membrane.py
#!/usr/bin/env python

import mirheo as mir

dt = 0.001

ranks  = (1, 1, 1)
domain = (12, 12, 12)

u = mir.Mirheo(ranks, domain, debug_level=3, log_filename='log')

# we need to first create a mesh before initializing the membrane vector
mesh_rbc = mir.ParticleVectors.MembraneMesh("rbc_mesh.off")

# create a MembraneVector with the given mesh
pv_rbc   = mir.ParticleVectors.MembraneVector("rbc", mass=1.0, mesh=mesh_rbc)
# place initial membrane
# we need a position pos and an orientation described by a quaternion q
# here we create only one membrane at the center of the domain
pos_q = [0.5*domain[0], 0.5*domain[1], 0.5*domain[2], # position
1.0, 0.0, 0.0, 0.0]                          # quaternion
ic_rbc   = mir.InitialConditions.Membrane([pos_q])
u.registerParticleVector(pv_rbc, ic_rbc)

# next we store the parameters in a dictionary
prms_rbc = {
"x0"     : 0.457,
"ka_tot" : 4900.0,
"kv_tot" : 7500.0,
"ka"     : 5000,
"ks"     : 0.0444 / 0.000906667,
"mpow"   : 2.0,
"gammaC" : 52.0,
"kBT"    : 0.0,
"tot_area"   : 62.2242,
"tot_volume" : 26.6649,
"kb"     : 44.4444,
"theta"  : 6.97
}

# now we create the internal interaction
# here we take the WLC model for shear forces and Kantor model for bending forces.
# the parameters are passed in a kwargs style
int_rbc = mir.Interactions.MembraneForces("int_rbc", "wlc", "Kantor", **prms_rbc)

# then we proceed as usual to make th membrane particles evolve in time
vv = mir.Integrators.VelocityVerlet('vv')
u.registerIntegrator(vv)
u.setIntegrator(vv, pv_rbc)
u.registerInteraction(int_rbc)
u.setInteraction(int_rbc, pv_rbc, pv_rbc)

# dump the mesh every 50 steps in ply format to the folder 'ply/'
u.registerPlugins(mir.Plugins.createDumpMesh("mesh_dump", pv_rbc, 50, "ply/"))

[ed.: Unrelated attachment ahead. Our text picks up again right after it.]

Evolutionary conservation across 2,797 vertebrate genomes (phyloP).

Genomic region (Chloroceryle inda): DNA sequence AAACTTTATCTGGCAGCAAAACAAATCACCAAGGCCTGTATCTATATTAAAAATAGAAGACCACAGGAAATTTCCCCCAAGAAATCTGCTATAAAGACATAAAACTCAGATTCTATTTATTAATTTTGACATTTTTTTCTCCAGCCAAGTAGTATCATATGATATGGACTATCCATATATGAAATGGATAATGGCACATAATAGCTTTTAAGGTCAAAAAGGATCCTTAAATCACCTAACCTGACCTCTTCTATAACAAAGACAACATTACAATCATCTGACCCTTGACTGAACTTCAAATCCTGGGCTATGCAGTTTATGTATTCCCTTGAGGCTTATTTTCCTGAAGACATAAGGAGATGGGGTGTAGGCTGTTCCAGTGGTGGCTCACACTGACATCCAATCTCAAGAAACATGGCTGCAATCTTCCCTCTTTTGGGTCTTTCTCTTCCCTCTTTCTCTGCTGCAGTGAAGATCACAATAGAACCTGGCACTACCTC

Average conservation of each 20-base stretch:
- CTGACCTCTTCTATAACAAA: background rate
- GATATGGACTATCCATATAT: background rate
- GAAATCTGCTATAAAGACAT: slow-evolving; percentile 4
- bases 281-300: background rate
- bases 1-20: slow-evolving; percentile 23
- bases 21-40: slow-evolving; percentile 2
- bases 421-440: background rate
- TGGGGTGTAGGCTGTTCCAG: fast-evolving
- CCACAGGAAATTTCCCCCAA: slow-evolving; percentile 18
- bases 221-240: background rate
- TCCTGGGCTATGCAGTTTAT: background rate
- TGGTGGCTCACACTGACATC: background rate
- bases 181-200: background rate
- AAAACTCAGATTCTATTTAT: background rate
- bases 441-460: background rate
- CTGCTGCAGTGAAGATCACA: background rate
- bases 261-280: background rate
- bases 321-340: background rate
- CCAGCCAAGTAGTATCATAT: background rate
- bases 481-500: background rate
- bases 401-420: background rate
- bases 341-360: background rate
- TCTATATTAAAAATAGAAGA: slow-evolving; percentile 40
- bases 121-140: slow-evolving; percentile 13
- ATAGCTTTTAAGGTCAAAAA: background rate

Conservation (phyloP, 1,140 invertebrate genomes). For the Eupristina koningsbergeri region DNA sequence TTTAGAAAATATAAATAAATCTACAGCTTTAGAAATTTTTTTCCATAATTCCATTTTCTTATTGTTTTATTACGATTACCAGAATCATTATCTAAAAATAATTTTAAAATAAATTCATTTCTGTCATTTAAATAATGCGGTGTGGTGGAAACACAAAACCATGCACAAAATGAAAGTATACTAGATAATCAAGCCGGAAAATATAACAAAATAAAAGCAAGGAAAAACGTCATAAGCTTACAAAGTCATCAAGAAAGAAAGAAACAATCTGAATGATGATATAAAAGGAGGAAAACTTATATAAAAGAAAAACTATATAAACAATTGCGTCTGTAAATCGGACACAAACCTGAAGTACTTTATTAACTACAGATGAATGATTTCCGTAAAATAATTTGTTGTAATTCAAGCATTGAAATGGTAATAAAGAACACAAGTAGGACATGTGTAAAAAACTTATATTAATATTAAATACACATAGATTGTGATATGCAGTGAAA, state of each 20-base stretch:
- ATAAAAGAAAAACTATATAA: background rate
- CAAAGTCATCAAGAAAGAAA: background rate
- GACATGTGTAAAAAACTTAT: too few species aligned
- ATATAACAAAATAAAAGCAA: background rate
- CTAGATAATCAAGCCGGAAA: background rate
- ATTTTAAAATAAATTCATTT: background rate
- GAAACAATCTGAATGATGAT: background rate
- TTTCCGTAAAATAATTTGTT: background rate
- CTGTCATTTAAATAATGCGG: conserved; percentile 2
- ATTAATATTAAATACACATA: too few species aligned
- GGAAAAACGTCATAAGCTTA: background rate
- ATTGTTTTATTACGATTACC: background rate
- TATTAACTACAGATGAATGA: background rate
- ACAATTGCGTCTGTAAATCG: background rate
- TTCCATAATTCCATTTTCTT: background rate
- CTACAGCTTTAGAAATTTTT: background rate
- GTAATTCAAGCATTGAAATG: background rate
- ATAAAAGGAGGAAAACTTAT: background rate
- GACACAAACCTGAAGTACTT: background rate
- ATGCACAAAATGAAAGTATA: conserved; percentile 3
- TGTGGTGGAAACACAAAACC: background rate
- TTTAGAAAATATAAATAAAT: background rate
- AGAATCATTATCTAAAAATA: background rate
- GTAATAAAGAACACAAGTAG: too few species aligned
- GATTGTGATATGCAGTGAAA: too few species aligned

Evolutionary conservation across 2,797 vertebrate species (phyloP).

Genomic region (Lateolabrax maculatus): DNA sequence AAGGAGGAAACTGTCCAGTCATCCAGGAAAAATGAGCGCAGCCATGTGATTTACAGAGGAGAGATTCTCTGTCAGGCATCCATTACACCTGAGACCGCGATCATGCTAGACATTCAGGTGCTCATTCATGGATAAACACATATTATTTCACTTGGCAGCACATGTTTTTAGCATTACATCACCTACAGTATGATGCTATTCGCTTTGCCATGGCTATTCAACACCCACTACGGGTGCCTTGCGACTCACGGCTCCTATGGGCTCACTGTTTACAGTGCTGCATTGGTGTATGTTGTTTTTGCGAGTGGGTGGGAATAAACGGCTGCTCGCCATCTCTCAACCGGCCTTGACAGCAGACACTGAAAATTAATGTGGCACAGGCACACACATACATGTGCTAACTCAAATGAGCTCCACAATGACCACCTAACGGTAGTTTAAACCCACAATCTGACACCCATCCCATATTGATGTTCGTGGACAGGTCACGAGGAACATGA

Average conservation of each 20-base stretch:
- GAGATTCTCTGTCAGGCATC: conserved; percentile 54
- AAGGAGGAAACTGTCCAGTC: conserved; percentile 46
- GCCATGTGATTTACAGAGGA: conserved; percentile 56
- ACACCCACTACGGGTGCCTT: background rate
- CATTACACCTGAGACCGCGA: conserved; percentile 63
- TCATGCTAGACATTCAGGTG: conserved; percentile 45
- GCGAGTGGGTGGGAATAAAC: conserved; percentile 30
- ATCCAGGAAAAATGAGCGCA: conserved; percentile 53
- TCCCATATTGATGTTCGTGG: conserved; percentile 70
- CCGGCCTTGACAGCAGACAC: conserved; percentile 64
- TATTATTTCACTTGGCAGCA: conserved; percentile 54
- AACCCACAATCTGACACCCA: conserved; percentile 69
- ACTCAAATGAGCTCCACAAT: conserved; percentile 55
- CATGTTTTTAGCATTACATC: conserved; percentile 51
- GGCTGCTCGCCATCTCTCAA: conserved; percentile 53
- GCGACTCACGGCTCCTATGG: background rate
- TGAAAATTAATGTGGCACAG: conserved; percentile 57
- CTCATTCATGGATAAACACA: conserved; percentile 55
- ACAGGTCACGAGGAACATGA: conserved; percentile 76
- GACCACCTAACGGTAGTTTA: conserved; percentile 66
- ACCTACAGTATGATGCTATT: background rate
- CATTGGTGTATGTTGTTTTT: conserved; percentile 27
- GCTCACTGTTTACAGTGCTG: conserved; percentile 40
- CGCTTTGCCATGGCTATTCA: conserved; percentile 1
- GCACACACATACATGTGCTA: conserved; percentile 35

u.run(5002, dt=dt)


Note

The interactions handle different combinations of shear and bending models. Each model may require different parameters. Refer to mmirheo.Interactions.MembraneForces() for more information on the models and their corresponding parameters.

Sequence data dumped by executing the membrane.py script.

## Creating Cells with Different inner and outer liquids¶

It is easy to extend the above simple examples into quite complicated simulation setups. In this example we simulate a suspension of a few membranes inside a solvent. We also show here how to split inside from outside solvents into 2 ParticleVectors. This is useful when the 2 solvents do not have the same properties (such as viscosity). The example also demonstrates how to avoid penetration of the solvents through the membranes thanks to mmirheo.Bouncers.

Note that in this example, we also show that it is easy to add many different interactions between given particle vectors.

membranes_solvents.py
#!/usr/bin/env python

import mirheo as mir

dt = 0.001
rc = 1.0
number_density = 8.0

ranks  = (1, 1, 1)
domain = (16.0, 16.0, 16.0)

u = mir.Mirheo(ranks, domain, debug_level=3, log_filename='log')

# create the particle vectors
#############################

# create MembraneVector for membranes
mesh_rbc = mir.ParticleVectors.MembraneMesh("rbc_mesh.off")

pv_rbc = mir.ParticleVectors.MembraneVector("rbc", mass=1.0, mesh=mesh_rbc)
pos_qs = [[ 5.0,  5.0, 2.0,     1.0, 0.0, 0.0, 0.0], # we create 4 membranes
[11.0,  5.0, 6.0,     1.0, 0.0, 0.0, 0.0],
[5.0,  11.0, 10.0,    1.0, 0.0, 0.0, 0.0],
[11.0, 11.0, 14.0,    1.0, 0.0, 0.0, 0.0]]
ic_rbc   = mir.InitialConditions.Membrane(pos_qs)
u.registerParticleVector(pv_rbc, ic_rbc)

# create particleVector for outer solvent
pv_outer = mir.ParticleVectors.ParticleVector('pv_outer', mass = 1.0)
ic_outer = mir.InitialConditions.Uniform(number_density)
u.registerParticleVector(pv_outer, ic_outer)

# To create the inner solvent, we split the outer solvent (which originally occupies
# the whole domain) into outer and inner solvent
# This is done thanks to the belonging checker:
inner_checker = mir.BelongingCheckers.Mesh("inner_solvent_checker")

# the checker needs to be registered, as any other object; it is associated to a given object vector
u.registerObjectBelongingChecker(inner_checker, pv_rbc)

# we can now apply the checker to create the inner PV